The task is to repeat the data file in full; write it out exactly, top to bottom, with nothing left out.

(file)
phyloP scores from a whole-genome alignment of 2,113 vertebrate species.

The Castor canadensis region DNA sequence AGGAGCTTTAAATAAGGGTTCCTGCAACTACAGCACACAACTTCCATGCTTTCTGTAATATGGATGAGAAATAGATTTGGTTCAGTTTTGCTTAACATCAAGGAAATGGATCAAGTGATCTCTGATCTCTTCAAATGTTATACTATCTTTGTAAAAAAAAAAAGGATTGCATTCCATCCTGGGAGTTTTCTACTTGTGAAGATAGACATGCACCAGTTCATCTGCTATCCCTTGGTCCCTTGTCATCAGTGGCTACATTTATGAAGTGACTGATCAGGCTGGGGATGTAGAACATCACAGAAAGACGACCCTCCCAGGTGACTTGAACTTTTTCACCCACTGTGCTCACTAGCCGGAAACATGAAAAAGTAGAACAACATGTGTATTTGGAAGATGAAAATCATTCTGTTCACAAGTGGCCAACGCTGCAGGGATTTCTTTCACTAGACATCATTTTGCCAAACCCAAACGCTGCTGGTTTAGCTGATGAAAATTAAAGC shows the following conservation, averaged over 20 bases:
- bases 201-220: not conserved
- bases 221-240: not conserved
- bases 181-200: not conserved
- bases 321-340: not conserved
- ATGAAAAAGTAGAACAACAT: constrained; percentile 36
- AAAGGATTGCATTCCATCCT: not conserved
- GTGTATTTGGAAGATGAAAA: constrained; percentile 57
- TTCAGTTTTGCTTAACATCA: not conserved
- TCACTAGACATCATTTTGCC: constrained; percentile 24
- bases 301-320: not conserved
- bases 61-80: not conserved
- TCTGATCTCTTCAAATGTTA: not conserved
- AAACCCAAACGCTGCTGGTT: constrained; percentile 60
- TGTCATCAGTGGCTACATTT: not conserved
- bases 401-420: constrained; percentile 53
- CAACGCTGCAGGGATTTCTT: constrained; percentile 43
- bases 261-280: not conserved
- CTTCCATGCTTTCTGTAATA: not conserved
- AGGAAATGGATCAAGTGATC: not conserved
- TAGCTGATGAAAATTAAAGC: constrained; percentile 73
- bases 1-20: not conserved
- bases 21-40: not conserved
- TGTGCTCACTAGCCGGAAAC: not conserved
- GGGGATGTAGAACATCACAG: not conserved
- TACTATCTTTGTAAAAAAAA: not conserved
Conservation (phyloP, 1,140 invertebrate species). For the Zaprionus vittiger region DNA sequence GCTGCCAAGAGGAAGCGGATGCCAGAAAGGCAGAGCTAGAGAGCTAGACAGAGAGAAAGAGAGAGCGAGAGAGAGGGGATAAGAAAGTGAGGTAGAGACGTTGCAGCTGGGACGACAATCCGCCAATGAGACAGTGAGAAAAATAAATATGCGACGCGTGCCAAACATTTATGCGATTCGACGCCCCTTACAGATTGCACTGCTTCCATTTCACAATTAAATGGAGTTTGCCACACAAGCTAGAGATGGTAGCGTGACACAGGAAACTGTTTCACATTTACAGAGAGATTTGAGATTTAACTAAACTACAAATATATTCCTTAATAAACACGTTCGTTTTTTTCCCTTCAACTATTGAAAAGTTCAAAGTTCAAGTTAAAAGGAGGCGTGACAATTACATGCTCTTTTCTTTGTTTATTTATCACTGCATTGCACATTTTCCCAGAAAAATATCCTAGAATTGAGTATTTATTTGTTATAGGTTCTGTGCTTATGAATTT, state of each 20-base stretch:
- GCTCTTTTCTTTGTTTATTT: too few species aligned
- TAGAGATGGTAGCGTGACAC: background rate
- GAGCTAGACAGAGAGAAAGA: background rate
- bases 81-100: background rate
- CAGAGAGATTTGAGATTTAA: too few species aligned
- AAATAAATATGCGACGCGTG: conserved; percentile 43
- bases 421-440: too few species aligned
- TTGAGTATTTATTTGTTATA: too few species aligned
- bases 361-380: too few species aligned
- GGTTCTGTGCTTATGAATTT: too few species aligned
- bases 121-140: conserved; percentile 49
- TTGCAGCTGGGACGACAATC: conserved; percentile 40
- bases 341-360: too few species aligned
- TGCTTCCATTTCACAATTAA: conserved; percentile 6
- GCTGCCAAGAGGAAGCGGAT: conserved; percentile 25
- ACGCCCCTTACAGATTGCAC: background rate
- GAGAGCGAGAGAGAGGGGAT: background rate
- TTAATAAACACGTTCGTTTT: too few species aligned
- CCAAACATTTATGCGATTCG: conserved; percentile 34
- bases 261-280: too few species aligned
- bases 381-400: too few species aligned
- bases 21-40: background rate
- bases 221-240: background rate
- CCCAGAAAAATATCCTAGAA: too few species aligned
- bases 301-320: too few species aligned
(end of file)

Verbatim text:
phyloP scores from a whole-genome alignment of 2,113 vertebrate species.

The Castor canadensis region DNA sequence AGGAGCTTTAAATAAGGGTTCCTGCAACTACAGCACACAACTTCCATGCTTTCTGTAATATGGATGAGAAATAGATTTGGTTCAGTTTTGCTTAACATCAAGGAAATGGATCAAGTGATCTCTGATCTCTTCAAATGTTATACTATCTTTGTAAAAAAAAAAAGGATTGCATTCCATCCTGGGAGTTTTCTACTTGTGAAGATAGACATGCACCAGTTCATCTGCTATCCCTTGGTCCCTTGTCATCAGTGGCTACATTTATGAAGTGACTGATCAGGCTGGGGATGTAGAACATCACAGAAAGACGACCCTCCCAGGTGACTTGAACTTTTTCACCCACTGTGCTCACTAGCCGGAAACATGAAAAAGTAGAACAACATGTGTATTTGGAAGATGAAAATCATTCTGTTCACAAGTGGCCAACGCTGCAGGGATTTCTTTCACTAGACATCATTTTGCCAAACCCAAACGCTGCTGGTTTAGCTGATGAAAATTAAAGC shows the following conservation, averaged over 20 bases:
- bases 201-220: not conserved
- bases 221-240: not conserved
- bases 181-200: not conserved
- bases 321-340: not conserved
- ATGAAAAAGTAGAACAACAT: constrained; percentile 36
- AAAGGATTGCATTCCATCCT: not conserved
- GTGTATTTGGAAGATGAAAA: constrained; percentile 57
- TTCAGTTTTGCTTAACATCA: not conserved
- TCACTAGACATCATTTTGCC: constrained; percentile 24
- bases 301-320: not conserved
- bases 61-80: not conserved
- TCTGATCTCTTCAAATGTTA: not conserved
- AAACCCAAACGCTGCTGGTT: constrained; percentile 60
- TGTCATCAGTGGCTACATTT: not conserved
- bases 401-420: constrained; percentile 53
- CAACGCTGCAGGGATTTCTT: constrained; percentile 43
- bases 261-280: not conserved
- CTTCCATGCTTTCTGTAATA: not conserved
- AGGAAATGGATCAAGTGATC: not conserved
- TAGCTGATGAAAATTAAAGC: constrained; percentile 73
- bases 1-20: not conserved
- bases 21-40: not conserved
- TGTGCTCACTAGCCGGAAAC: not conserved
- GGGGATGTAGAACATCACAG: not conserved
- TACTATCTTTGTAAAAAAAA: not conserved
Conservation (phyloP, 1,140 invertebrate species). For the Zaprionus vittiger region DNA sequence GCTGCCAAGAGGAAGCGGATGCCAGAAAGGCAGAGCTAGAGAGCTAGACAGAGAGAAAGAGAGAGCGAGAGAGAGGGGATAAGAAAGTGAGGTAGAGACGTTGCAGCTGGGACGACAATCCGCCAATGAGACAGTGAGAAAAATAAATATGCGACGCGTGCCAAACATTTATGCGATTCGACGCCCCTTACAGATTGCACTGCTTCCATTTCACAATTAAATGGAGTTTGCCACACAAGCTAGAGATGGTAGCGTGACACAGGAAACTGTTTCACATTTACAGAGAGATTTGAGATTTAACTAAACTACAAATATATTCCTTAATAAACACGTTCGTTTTTTTCCCTTCAACTATTGAAAAGTTCAAAGTTCAAGTTAAAAGGAGGCGTGACAATTACATGCTCTTTTCTTTGTTTATTTATCACTGCATTGCACATTTTCCCAGAAAAATATCCTAGAATTGAGTATTTATTTGTTATAGGTTCTGTGCTTATGAATTT, state of each 20-base stretch:
- GCTCTTTTCTTTGTTTATTT: too few species aligned
- TAGAGATGGTAGCGTGACAC: background rate
- GAGCTAGACAGAGAGAAAGA: background rate
- bases 81-100: background rate
- CAGAGAGATTTGAGATTTAA: too few species aligned
- AAATAAATATGCGACGCGTG: conserved; percentile 43
- bases 421-440: too few species aligned
- TTGAGTATTTATTTGTTATA: too few species aligned
- bases 361-380: too few species aligned
- GGTTCTGTGCTTATGAATTT: too few species aligned
- bases 121-140: conserved; percentile 49
- TTGCAGCTGGGACGACAATC: conserved; percentile 40
- bases 341-360: too few species aligned
- TGCTTCCATTTCACAATTAA: conserved; percentile 6
- GCTGCCAAGAGGAAGCGGAT: conserved; percentile 25
- ACGCCCCTTACAGATTGCAC: background rate
- GAGAGCGAGAGAGAGGGGAT: background rate
- TTAATAAACACGTTCGTTTT: too few species aligned
- CCAAACATTTATGCGATTCG: conserved; percentile 34
- bases 261-280: too few species aligned
- bases 381-400: too few species aligned
- bases 21-40: background rate
- bases 221-240: background rate
- CCCAGAAAAATATCCTAGAA: too few species aligned
- bases 301-320: too few species aligned